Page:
Next we hit the meat department. My word did I just see kangaroo meat for sale? I can’t decide if I’m grossed out or not. There’s more meat for dogs on display then any dog I’ve ever owned has had the pleasure of smelling. There’s mince with three different levels of fat content to them. Pork chops, chicken, and more sausages then you can shake a fist at. And it all stinks. I mean really stinks like raw meat. I suddenly feel weak and nauseated. I cover my mouth and my nose and attempt to push the shopping cart with my foot.

I discover that all four wheels on the shopping cart can turn in a 360 degree motion. Amazing. If only the blooming cart would go forward instead of sideways. I run into three customers who back away when they see my mouth and nose covered. They presume I have some deathly illness.

I uncover my face long enough to grab the cart and skip the entire meat department. I go straight for the veggies. My husband picks out a few pieces of meat and returns with them wrapped in brown paper.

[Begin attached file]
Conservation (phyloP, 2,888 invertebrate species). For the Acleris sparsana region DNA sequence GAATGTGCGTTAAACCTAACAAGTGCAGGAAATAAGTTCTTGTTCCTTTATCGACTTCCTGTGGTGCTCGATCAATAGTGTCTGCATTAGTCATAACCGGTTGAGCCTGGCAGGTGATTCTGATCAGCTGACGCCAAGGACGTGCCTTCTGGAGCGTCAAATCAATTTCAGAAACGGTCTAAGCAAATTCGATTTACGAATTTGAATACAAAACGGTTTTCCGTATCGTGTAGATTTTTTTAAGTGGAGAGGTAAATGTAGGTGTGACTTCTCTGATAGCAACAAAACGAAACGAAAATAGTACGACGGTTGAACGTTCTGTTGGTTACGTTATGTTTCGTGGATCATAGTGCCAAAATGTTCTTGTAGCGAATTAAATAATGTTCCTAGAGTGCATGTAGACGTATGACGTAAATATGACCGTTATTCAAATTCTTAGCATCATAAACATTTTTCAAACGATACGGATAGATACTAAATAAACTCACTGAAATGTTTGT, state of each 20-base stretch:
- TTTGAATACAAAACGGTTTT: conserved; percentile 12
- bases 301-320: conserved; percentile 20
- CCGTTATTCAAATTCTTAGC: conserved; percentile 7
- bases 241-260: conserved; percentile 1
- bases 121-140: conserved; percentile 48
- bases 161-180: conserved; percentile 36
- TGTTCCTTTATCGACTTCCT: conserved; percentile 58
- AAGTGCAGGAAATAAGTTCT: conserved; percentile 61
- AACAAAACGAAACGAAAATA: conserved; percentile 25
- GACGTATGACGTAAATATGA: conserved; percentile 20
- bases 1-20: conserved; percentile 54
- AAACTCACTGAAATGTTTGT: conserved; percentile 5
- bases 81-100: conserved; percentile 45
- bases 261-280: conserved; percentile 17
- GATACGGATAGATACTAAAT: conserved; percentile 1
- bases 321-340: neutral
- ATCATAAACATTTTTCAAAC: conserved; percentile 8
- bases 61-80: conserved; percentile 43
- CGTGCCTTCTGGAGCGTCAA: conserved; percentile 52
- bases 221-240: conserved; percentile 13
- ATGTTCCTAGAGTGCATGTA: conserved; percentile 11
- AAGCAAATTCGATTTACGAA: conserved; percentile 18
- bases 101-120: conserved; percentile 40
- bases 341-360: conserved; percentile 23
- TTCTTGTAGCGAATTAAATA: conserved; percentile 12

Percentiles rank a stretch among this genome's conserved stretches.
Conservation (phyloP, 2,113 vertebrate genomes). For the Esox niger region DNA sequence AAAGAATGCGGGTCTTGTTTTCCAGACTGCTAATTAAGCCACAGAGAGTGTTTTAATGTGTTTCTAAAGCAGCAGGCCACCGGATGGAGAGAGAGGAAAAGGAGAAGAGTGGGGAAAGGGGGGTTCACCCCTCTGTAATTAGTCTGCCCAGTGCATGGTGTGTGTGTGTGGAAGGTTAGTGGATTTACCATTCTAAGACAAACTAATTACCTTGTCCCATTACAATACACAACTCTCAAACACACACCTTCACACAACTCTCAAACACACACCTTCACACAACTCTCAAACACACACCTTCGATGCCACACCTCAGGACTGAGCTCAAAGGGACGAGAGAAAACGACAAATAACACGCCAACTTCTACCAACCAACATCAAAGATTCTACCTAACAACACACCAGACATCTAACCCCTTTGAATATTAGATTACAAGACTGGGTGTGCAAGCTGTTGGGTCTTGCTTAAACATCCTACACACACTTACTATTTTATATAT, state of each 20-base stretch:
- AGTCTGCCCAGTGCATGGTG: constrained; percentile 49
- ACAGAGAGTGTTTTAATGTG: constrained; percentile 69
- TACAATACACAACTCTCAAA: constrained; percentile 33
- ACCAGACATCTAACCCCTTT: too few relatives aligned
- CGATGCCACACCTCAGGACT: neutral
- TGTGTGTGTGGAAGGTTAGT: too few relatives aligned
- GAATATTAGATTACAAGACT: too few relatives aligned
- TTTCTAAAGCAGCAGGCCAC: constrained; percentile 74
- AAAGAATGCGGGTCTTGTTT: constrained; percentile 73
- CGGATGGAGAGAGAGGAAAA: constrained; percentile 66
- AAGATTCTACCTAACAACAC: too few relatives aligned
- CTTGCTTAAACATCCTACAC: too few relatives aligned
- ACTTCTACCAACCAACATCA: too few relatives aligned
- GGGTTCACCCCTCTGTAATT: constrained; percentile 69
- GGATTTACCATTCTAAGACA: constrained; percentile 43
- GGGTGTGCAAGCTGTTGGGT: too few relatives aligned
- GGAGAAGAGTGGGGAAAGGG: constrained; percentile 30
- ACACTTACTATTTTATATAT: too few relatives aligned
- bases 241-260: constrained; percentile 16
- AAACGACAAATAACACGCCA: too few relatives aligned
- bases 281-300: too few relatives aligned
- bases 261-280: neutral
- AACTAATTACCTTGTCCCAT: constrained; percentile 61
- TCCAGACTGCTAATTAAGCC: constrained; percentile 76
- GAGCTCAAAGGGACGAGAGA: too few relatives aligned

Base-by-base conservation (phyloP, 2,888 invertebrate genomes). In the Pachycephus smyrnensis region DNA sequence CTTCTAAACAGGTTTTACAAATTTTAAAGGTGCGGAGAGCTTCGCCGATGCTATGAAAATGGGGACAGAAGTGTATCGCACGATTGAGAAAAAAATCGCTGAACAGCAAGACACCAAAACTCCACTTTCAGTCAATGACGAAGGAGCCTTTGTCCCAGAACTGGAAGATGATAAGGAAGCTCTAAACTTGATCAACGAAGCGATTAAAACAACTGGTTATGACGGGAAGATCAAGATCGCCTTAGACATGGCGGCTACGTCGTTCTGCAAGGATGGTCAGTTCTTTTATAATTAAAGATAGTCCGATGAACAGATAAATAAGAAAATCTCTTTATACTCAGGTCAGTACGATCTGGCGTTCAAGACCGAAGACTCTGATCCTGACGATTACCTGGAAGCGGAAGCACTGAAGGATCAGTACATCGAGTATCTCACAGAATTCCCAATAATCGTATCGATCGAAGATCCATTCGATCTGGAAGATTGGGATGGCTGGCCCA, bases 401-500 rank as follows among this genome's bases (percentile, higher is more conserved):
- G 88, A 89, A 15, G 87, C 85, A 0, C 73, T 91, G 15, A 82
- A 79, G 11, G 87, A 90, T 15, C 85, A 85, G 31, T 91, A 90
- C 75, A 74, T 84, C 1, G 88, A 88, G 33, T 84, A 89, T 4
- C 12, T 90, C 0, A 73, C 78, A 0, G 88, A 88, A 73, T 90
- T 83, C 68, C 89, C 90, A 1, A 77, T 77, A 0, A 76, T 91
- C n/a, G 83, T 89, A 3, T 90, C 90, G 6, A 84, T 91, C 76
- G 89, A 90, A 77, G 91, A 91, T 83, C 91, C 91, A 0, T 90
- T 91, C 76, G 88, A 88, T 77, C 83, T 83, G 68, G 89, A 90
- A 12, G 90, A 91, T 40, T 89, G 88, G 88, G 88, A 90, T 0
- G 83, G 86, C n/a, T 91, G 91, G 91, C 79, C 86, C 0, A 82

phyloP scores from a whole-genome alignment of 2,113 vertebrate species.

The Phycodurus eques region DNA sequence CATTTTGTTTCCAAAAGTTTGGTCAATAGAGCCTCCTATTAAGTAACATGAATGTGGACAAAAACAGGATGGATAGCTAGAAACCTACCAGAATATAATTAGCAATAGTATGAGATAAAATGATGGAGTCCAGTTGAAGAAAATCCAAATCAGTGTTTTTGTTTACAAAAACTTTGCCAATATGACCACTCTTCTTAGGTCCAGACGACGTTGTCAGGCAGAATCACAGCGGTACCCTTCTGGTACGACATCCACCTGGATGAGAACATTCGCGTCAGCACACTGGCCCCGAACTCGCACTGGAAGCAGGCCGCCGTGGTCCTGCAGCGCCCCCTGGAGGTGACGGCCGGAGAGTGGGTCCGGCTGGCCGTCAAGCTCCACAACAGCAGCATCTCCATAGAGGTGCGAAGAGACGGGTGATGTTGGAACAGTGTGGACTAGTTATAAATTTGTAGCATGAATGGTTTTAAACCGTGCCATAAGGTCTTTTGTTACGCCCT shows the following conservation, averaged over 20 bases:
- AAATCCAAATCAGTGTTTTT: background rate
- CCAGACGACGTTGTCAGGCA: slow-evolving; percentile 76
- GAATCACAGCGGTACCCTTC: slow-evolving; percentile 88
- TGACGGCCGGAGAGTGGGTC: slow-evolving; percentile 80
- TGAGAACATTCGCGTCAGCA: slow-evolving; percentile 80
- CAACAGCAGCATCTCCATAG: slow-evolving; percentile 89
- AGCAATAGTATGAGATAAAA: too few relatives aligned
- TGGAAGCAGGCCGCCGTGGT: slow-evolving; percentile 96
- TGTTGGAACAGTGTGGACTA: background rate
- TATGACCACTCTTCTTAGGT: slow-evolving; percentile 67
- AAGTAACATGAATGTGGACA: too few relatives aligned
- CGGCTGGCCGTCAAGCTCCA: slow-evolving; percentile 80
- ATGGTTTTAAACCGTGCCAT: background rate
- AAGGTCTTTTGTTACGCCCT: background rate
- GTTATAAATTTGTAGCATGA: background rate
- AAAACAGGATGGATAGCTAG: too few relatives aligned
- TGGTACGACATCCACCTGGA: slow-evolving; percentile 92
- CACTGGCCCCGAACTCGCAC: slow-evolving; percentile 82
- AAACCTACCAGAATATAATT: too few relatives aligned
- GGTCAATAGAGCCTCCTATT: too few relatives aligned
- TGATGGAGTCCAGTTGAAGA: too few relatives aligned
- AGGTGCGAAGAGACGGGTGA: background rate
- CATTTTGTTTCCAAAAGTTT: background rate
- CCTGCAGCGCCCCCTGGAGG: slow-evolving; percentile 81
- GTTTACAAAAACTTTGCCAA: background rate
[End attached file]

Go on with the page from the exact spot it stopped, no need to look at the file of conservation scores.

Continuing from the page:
“Why is it wrapped in brown?”

“What color did you want it to be?”

“I mean, why is it wrapped up?”
“That’s just what the butcher does.”
“The butcher?”

Yes, as it turns out most people buy their meat directly from the butcher. Oh, so how does that smell? Like raw meat. Only you get to see them chopping and cutting the meat and they look at you with great concern when you gasp for air outside their door and give them your order before darting back out the door for more fresh air again. They can’t decide if they should laugh at your behavior or offer to help you.